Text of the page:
Locally, Routt County has seen the resident elk herd of GMU-14 decline approximately 30% over the past 15 years. More worrying, the number of elk calves per cow is dropping the same amount, bringing into question whether the herd can remain viable at all.
It’s not just an elk issue. Co-researcher T.J. Thrasher added, “While the study focused on elk, these disturbance bands can be a surrogate for many timid species who share the same habitat, such as dusky and ruffed grouse, mule deer, pronghorn, goshawks, and numerous other raptors. In this regard, we are using elk as a proxy species for the observation and protection of a wide range of species and habitat.”
Perhaps this is the price of progress. As tourism-oriented marketing campaigns bring in more and more visitors to fill our ever-increasing number of trails, the wildlife simply becomes collateral damage. We currently have over 500 miles of single-track bike trails according to the Steamboat Chamber, and are planning for more. But is this worth the cost? The results of the recent Routt County Master Plan survey indicate Routt County residents think otherwise.
“The county needs to balance recreation use and conservation of public lands,” was the top choice of 925 respondents to the question. Last place? “Recreation is more important than conservation.”
When we speak of balancing recreation and conservation, the question becomes, “What is the balance point?” Another way of asking this is, ”When is enough enough?”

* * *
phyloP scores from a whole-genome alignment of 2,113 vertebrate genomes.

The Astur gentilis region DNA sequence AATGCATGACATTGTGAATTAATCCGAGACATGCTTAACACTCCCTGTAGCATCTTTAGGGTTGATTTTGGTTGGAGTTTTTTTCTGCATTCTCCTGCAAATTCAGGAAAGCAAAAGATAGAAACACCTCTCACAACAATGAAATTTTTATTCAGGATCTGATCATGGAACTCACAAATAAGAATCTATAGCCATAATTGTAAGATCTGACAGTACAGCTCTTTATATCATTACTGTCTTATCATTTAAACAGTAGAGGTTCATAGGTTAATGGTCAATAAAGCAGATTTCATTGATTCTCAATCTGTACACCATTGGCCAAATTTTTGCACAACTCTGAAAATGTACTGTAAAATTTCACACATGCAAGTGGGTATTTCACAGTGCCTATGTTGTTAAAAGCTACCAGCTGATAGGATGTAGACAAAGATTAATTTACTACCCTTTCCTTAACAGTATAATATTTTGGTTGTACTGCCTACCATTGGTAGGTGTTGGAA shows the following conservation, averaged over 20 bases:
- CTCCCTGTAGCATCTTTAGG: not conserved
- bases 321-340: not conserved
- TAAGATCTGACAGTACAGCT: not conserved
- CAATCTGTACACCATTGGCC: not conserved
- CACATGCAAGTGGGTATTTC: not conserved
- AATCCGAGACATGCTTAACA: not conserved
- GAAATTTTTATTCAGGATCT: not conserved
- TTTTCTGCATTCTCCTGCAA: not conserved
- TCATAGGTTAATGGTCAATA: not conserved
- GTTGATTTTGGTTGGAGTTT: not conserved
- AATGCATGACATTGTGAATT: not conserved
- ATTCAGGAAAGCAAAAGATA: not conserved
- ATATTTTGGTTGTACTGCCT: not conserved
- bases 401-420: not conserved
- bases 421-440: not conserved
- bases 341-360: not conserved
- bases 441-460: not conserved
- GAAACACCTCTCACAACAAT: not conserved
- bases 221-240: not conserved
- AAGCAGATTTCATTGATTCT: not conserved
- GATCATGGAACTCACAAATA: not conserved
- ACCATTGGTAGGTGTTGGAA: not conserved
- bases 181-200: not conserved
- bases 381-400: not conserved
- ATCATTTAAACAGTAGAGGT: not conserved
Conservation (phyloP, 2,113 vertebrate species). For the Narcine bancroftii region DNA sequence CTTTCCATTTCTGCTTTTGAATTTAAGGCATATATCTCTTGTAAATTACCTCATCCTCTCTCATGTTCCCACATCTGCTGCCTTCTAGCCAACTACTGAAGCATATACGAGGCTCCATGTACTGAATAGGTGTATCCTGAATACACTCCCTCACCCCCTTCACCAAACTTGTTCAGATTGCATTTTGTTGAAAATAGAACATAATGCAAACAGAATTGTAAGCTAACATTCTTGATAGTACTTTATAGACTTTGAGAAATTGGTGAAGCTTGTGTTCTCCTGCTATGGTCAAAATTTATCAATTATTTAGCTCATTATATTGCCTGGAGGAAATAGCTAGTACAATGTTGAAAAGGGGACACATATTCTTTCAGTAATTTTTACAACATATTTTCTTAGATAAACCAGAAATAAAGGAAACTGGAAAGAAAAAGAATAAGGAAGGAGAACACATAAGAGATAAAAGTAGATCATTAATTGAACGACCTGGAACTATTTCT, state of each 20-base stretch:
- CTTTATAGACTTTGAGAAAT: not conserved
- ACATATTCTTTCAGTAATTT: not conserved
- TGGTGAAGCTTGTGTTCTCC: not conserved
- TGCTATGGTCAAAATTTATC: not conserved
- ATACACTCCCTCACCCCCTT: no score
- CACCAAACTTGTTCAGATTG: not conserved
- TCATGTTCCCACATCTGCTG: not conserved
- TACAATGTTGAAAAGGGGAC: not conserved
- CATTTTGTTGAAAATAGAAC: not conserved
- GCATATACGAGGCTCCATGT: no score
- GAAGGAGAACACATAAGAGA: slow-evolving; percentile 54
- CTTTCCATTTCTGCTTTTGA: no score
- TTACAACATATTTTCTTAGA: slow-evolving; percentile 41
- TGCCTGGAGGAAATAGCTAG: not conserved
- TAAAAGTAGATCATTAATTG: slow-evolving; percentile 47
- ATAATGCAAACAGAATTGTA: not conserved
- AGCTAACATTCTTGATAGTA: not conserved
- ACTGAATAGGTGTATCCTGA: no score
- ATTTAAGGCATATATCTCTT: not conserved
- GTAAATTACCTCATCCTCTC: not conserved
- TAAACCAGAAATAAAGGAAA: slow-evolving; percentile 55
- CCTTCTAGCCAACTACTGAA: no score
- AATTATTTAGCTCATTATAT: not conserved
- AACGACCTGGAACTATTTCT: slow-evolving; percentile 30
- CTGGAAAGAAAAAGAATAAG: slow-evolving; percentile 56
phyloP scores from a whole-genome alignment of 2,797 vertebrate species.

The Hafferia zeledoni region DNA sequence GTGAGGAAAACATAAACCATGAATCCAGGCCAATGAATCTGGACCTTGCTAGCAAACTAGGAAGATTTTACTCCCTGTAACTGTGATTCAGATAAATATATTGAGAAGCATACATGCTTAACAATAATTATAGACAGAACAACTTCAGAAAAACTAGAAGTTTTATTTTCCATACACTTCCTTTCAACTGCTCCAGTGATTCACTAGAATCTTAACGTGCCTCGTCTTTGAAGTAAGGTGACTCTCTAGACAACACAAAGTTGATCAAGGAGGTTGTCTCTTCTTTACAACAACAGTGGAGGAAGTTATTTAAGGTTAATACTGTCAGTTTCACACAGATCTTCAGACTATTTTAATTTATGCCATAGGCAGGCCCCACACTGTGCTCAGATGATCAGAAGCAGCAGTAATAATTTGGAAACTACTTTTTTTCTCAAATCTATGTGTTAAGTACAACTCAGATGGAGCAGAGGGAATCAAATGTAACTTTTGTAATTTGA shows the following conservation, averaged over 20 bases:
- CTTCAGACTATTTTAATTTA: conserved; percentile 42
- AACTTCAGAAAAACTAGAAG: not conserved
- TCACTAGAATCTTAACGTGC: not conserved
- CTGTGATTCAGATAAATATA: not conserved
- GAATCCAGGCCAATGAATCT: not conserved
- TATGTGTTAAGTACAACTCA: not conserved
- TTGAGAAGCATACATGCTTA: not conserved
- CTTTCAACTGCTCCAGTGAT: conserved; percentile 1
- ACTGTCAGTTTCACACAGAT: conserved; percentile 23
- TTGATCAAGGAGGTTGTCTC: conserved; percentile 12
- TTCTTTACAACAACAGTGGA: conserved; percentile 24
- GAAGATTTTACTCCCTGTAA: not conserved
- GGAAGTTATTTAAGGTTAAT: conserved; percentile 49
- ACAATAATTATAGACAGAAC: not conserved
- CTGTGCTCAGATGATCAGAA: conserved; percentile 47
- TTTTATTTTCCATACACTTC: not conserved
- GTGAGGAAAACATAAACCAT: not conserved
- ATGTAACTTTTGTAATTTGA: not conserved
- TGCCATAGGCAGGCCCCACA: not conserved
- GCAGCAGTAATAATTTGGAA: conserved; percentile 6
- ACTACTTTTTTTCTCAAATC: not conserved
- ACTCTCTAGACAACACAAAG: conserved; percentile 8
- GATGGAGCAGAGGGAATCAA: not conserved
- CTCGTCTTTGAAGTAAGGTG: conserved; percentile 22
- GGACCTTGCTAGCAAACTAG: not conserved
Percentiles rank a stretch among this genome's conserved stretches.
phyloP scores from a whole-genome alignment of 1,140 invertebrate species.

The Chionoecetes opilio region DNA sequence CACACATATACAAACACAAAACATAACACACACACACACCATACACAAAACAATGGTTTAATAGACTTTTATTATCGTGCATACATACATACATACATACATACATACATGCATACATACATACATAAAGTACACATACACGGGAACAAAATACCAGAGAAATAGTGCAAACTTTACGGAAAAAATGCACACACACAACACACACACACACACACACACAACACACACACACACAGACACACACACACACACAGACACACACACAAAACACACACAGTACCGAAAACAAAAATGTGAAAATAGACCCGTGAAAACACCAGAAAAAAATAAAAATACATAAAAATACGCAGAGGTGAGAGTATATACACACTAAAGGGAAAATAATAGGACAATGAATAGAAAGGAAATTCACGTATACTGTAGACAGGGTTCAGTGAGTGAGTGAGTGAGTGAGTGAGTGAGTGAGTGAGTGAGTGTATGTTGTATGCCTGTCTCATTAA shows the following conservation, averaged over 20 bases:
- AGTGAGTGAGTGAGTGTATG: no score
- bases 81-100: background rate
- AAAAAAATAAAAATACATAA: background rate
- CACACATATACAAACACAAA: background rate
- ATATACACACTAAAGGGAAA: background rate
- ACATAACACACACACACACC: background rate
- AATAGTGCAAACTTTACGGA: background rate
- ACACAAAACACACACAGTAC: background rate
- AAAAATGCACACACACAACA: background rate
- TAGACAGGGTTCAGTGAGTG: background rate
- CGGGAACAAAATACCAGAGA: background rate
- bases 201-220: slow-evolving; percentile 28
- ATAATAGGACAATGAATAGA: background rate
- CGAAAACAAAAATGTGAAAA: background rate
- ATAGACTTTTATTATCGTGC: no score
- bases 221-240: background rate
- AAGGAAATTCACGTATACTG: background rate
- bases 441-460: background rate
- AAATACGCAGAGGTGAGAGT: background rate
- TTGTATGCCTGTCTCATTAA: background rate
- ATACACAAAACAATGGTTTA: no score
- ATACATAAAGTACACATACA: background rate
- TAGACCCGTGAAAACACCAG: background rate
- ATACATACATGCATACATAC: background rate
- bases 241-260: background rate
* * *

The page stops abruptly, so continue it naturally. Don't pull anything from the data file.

Indeed, how many trails do we have to build through elk calving areas before we say, enough is enough? How many roadless areas need to be shoveled and scraped before we say enough is enough? How much should we transform our wild areas into visitor-oriented amusement parks before we say enough is enough?
It will not serve the Yampa Valley well to fill our wildlands to their maximum human carrying capacity. As Mountain Journal founder Todd Wilkinson observed, “(That’s) why wildlife disappears. What takes courage, conviction and forward-thinking vision is consciously choosing not to blaze a trail out of respect for animals that have limited home ground to inhabit, and far fewer options to survive than we do to play.”
Routt County can choose our future. We can do comprehensive landscape-level recreation planning to protect our roadless and wild areas for future generations, and set a model for the entire Rocky Mountain west. Or we can witness the continuing loss of wildlife and wild places in Routt County.
The residents of Routt County are asking us to choose wisely.
Larry Desjardin is president of Keep Routt Wild and a resident of Steamboat Springs. Keep Routt Wild’s mission is to promote policies and practices for the benefit of conserving the Yampa Valley for future generations of outdoor enthusiasts by balancing opportunities for recreational development with the habitat needs of wildlife.